Asset management is a massive issue for CISOs: all security standards or protocols call for a thorough knowledge of all assets.
But this assumes that companies include CISOs as an asset management stakeholder; and that the CISO has sight of, and participates in, the process of procurement, disposition and retiring of assets.
It also assumes that the organisation has central control of its data assets; and that there are consistent processes in place.
Another issue that needs to be considered is the relationship of complexity and security.
“With IoT there is a massive growth in the attack surface; and with the move to cloud, the complexity increases,” Olivier points out.
Design and quality contribute to the effectiveness of security to a point, after which they are overwhelmed by complexity, he adds.
The same is true of management: uncontrolled management data diminishes the quality of security management. Discrimination is key and the CISO has to determine what to measure,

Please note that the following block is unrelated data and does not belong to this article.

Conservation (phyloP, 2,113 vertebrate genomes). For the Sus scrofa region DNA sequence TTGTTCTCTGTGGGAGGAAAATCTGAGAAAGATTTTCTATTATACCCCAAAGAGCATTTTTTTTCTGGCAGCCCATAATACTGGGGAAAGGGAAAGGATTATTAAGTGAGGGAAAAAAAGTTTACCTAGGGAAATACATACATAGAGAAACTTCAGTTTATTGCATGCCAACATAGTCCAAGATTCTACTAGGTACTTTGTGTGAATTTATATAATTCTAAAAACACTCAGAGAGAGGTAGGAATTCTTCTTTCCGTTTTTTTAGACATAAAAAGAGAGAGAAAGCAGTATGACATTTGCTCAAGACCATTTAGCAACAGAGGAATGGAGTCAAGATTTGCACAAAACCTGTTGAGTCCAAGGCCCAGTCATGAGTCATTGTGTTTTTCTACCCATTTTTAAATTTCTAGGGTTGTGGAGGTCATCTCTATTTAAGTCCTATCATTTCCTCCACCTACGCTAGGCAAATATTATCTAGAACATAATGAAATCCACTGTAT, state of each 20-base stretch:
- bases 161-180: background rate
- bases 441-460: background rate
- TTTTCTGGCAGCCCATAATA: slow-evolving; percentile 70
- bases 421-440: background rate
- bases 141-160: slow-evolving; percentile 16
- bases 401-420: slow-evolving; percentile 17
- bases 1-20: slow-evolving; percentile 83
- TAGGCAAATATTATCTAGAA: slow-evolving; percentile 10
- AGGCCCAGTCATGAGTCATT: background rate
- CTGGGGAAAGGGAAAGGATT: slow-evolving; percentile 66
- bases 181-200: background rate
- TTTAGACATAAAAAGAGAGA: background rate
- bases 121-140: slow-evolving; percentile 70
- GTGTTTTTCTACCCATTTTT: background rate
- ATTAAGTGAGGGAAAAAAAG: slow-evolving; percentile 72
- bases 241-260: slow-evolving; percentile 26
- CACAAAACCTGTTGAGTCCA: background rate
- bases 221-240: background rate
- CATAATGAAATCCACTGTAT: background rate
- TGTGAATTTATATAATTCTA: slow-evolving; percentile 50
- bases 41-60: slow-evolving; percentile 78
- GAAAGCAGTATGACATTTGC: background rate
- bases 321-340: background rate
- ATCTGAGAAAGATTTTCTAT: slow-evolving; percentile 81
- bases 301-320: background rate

For now, at least, security requires a high level of EQ, vigilance and energy – and it is almost impossible to do it successfully without the right technology.
The security industry, unfortunately, is trying to fight both old and new challenges with traditional technologies, Olivier says. And it still take months to patch systems.
“As a result, information security remains a bolt-on solution, and we are still largely getting it wrong.”
Not every CISO is the same, Olivier adds, and has to work in an environment that is driven by complexity, federation, politics and constrained budgets.
“The situation is getting tougher, and will get worse – but we still haven’t solved the problems we have had for 36 years.”
This means we will never be risk free: there are already events, incidents and probable breaches – and there will be more, Olivier says.
There is a reasonable likelihood that the cause of the breach is outside of the CISO’s control. And there is almost zero likelihood they will be able to identify and take action against the attacker.